Often, this market research may target a specific subset of the foreign community — meaning that sometimes simply being foreign isn’t enough to get you the gig. For example, a friend of mine from the Caribbean recently took part in a survey in Tokyo to test out a skin cream targeted specifically at black women.
Events can last from two to four hours with pay for a single session — usually in the ¥7,000 to ¥10,000 range. Undoubtedly, this is the easiest way on this list to make some extra cash, but it’s also the scarcest. TThese jobs occasionally show up on the GaijinPot jobs board — like this one looking for part timers who live in Japan and can work from home —and other English teacher job sites and forums. However, more often than not, when I’ve heard about them it has come through word of mouth or email, so networking plays a big part in this, too.
3. Tourism and travel jobs
Another way to get around a possible lack of Japanese ability when looking for additional work is to focus on jobs where you will be communicating primarily in English.
One such area is guiding tours. If you live near a busy tourist hot spot, then there’s a good chance that companies in your area might be looking for guides — not only for English-speaking tourist groups, but also for those from China, Korea, Russia and French- and Spanish-speaking countries, too.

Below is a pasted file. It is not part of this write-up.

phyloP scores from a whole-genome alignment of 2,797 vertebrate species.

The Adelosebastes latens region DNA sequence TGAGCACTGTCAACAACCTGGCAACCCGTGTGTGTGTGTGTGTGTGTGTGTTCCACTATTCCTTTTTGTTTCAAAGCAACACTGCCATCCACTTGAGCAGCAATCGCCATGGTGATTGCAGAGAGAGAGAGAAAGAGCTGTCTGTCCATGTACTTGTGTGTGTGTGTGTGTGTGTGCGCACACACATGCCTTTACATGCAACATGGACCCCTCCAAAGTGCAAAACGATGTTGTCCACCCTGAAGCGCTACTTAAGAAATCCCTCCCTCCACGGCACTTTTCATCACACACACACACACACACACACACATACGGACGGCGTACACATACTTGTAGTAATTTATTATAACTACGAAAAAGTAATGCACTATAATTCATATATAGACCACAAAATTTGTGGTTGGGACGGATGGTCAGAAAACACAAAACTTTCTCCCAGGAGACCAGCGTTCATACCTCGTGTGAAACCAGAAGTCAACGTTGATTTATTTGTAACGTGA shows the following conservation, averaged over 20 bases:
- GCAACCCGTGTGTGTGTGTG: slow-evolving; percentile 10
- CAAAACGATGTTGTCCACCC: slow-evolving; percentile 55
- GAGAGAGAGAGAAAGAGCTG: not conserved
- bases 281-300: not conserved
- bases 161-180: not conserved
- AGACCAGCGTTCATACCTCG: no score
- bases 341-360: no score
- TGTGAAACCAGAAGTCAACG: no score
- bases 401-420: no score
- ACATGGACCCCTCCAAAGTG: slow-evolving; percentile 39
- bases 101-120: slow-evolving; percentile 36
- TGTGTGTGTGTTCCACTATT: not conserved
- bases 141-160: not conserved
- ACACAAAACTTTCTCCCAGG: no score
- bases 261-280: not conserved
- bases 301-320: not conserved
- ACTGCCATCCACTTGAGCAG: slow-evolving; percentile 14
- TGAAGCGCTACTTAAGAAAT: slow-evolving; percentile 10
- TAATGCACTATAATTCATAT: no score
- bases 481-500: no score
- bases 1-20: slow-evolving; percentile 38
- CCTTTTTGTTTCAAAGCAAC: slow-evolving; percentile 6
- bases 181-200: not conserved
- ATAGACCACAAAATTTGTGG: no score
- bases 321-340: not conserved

If you live near a busy tourist hot spot, then there’s a good chance that companies in your area might be looking for guides.
You’ll probably need to have some basic conversational Japanese ability in order to communicate with staff at the local venues and possibly a coach driver. Most guides are employed on a freelance basis and an average daily rate is about ¥10,000, depending on the length and complexity of the tour.
Another opportunity is for currency exchange booths looking for part-time workers with fluent English.
4. Bar and restaurant work
Food and beverage industry staff make the minimum wage — and no tips.